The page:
The first Microsoft Office product was announced back in 1988. During the past thirty years, Microsoft Office has evolved from a simple text editor to a powerful combination of desktop apps and cloud services. With more than 1.2 billion users of the desktop Office suite and over 60 million users of Office 365 cloud service, Microsoft Office files are undoubtedly the most popular tools on the market. With its backward file format compatibility, Microsoft Office has become a de-facto standard for documents interchange.

Since Word 2.0 released in 1991, Microsoft has been using encryption to help users protect their content. While certain types of passwords (even in the latest versions of Office) can be broken in an instant, some passwords can be extremely tough to crack. In this article we’ll explain the differences between the many types of protection one can use in the different versions of Microsoft Office tools, and explore what it takes to break such protection.

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The release of macOS Catalina brought the usual bunch of security updates. One of those new security features directly affects how you install Elcomsoft iOS Forensic Toolkit on Macs running the new OS. In this guide we’ll provide step by step instructions on installing and running iOS Forensic Toolkit on computers running macOS 10.15 Catalina. Note: on macOS Catalina, you must use iOS Forensic Toolkit 5.11 or newer (older versions may also work but not recommended).

The Issue

In macOS 10.15, Apple made running third-party apps slightly more difficult. The new security measure is designed to prevent users from accidentally running apps downloaded from the Internet by quarantining files obtained from sources that aren’t explicitly whitelisted by Apple.

As Elcomsoft iOS Forensic Toolkit is not distributed through Apple App Store, our tool falls under this restriction and will be quarantined once you install it.

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The Screen Time passcode is an optional feature of iOS 12 and 13 that can be used to secure the Content & Privacy Restrictions. Once the password is set, iOS will prompt for the Screen Time passcode if an expert attempts to reset the device backup password (iTunes backup password) in addition to the screen lock passcode. As a result, experts will require two passcodes in order to reset the backup password: the device screen lock passcode and the Screen Time passcode. Since the 4-digit Screen Time passcode is separate to the device lock passcode (the one that is used when locking and unlocking the device), it becomes an extra security layer effectively blocking logical acquisition attempts.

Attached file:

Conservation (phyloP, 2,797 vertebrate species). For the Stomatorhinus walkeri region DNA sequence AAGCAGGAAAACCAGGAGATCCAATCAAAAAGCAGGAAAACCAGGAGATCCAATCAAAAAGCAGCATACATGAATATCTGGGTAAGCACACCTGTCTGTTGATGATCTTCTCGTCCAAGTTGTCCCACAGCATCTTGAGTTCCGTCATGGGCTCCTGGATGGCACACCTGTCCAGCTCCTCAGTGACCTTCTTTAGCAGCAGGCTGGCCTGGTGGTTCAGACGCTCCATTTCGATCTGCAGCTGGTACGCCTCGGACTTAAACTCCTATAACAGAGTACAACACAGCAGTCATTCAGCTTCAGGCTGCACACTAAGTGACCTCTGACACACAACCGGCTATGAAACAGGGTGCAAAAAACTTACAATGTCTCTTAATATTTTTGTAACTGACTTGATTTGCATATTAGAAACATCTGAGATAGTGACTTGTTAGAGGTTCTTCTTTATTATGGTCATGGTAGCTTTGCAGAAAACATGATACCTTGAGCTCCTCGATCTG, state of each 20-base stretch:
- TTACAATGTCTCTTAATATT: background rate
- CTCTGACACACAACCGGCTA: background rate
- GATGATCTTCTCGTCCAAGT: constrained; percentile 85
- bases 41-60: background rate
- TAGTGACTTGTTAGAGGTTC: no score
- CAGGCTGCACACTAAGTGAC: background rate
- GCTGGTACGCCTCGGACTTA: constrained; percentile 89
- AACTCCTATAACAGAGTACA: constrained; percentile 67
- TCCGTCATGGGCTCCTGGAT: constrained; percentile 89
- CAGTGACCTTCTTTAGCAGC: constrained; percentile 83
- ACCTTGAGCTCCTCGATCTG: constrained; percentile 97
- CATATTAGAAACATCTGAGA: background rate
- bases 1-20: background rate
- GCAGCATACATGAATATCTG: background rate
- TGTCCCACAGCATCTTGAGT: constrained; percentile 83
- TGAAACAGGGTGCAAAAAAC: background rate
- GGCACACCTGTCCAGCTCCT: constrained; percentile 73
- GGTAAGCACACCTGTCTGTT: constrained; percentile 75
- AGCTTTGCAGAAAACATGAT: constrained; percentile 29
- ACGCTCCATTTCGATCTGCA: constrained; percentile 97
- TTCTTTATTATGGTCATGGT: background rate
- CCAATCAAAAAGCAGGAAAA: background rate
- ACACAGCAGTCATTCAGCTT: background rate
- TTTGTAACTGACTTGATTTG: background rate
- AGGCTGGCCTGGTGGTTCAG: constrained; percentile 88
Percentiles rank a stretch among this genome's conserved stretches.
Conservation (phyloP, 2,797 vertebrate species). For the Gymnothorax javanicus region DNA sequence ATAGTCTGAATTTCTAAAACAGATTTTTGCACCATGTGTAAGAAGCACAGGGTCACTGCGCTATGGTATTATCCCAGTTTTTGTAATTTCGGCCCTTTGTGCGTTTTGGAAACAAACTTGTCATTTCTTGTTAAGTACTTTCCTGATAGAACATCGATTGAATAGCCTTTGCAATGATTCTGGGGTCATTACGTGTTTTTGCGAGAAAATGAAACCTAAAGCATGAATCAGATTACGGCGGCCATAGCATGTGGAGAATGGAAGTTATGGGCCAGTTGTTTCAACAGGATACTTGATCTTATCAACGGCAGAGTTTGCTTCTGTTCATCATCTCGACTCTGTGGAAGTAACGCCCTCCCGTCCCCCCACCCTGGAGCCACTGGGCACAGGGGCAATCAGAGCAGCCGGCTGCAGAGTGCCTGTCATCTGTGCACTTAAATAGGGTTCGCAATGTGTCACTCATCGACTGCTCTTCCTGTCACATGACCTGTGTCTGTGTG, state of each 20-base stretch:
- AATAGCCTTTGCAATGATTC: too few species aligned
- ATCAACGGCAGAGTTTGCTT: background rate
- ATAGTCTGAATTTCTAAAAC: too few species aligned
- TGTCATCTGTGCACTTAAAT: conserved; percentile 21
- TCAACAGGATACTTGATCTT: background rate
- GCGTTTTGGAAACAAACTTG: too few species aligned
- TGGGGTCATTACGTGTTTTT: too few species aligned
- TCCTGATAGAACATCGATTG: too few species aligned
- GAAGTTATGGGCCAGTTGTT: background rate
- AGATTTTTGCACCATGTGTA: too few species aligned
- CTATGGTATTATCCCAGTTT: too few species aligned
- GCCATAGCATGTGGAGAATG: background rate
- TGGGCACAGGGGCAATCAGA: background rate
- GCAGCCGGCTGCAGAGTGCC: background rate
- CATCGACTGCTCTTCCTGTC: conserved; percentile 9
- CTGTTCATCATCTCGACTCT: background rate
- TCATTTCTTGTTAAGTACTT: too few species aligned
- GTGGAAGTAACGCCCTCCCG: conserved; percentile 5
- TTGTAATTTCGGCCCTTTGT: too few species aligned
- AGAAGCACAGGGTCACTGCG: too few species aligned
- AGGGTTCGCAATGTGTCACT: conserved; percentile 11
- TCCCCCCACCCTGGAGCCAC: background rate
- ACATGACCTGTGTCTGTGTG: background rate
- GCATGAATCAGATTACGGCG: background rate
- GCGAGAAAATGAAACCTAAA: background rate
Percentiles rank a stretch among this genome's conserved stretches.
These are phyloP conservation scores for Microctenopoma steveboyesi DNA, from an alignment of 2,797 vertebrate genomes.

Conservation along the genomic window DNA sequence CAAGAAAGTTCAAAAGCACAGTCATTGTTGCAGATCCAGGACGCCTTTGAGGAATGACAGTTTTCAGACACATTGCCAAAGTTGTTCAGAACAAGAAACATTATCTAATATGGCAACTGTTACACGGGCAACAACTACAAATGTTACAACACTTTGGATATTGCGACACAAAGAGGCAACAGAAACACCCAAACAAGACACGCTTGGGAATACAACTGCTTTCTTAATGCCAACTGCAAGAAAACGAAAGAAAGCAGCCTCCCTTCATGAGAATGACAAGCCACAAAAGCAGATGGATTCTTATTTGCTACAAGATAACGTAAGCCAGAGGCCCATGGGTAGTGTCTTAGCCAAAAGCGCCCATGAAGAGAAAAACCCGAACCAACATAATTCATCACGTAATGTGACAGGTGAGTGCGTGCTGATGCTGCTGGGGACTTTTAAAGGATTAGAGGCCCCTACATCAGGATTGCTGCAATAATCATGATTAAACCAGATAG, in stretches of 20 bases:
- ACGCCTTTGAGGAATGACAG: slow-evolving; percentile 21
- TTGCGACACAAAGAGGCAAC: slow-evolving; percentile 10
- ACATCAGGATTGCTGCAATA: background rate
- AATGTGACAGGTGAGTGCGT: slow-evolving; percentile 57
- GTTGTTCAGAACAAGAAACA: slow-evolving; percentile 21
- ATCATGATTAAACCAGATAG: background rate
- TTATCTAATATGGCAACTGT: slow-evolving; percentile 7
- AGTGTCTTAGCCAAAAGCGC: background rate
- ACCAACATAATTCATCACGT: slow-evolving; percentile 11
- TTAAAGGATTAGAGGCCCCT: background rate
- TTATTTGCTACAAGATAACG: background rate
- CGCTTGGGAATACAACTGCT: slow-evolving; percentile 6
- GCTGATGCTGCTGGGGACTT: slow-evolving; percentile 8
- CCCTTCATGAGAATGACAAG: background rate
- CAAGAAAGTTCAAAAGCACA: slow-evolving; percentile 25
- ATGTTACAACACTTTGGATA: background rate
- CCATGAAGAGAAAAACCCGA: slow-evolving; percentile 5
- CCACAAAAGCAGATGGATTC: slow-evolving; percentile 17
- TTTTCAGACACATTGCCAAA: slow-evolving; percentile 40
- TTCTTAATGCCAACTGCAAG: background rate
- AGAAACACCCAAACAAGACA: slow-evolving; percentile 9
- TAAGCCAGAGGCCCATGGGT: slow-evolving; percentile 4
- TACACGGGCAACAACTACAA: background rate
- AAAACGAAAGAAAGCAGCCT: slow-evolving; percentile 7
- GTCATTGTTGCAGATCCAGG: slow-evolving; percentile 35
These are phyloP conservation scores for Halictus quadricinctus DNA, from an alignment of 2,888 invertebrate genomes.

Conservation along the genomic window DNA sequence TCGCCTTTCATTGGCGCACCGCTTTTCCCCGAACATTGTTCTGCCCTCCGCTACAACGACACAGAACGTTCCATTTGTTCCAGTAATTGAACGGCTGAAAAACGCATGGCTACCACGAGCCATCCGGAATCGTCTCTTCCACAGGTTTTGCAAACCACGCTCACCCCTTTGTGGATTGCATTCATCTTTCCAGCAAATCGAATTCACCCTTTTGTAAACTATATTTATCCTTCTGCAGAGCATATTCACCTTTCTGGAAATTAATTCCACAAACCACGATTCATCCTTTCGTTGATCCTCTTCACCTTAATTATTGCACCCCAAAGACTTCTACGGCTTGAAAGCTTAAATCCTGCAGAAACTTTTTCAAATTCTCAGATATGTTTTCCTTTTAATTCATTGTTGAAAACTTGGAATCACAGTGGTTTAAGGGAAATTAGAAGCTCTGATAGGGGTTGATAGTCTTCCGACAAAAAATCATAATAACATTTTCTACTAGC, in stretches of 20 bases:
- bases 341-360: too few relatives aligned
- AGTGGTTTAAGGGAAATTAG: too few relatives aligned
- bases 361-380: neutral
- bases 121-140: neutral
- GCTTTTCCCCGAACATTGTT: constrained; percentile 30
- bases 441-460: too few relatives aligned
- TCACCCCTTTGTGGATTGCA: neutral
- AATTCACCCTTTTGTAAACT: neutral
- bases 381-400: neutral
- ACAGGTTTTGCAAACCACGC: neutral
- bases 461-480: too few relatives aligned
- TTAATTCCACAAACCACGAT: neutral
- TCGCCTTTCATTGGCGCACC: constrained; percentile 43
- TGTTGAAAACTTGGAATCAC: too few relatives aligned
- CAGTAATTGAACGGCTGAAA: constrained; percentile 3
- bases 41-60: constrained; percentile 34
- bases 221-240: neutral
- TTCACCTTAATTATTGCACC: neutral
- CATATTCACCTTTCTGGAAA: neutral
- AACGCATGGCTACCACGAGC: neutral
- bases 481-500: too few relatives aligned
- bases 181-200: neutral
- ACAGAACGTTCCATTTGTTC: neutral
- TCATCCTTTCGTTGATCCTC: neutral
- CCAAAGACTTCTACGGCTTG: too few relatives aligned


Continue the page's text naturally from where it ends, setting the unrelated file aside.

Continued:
Since users don’t have to enter Screen Time passcodes as often as they are required to enter their screen lock passcode, it is easy to genuinely forget that password. Apple does not offer an official routine for resetting or recovering Screen Time passcodes other than resetting the device to factory settings and setting it up as a new device (as opposed to restoring it from the backup). For this reason, the official route is inacceptable during the course of device acquisition.

Unofficially, users can recover their Screen Time passcode by making a fresh local backup of the device and inspecting its content with a third-party tool. In iOS 12, the Screen Time passcode can be only recovered from password-protected backups; in iOS 13, the passcode cannot be obtained even from the local backup. If local backups are protected with a password not known to the expert, the situation becomes a deadlock: one cannot reset an unknown backup password without a Screen Time passcode, and one cannot access the Screen Time passcode without decrypting the backup.

Elcomsoft Phone Breaker 9.20 offers an effective solution to the deadlock by obtaining Screen Time passcodes from the user’s iCloud account. The tool supports all versions of iOS 12 and 13.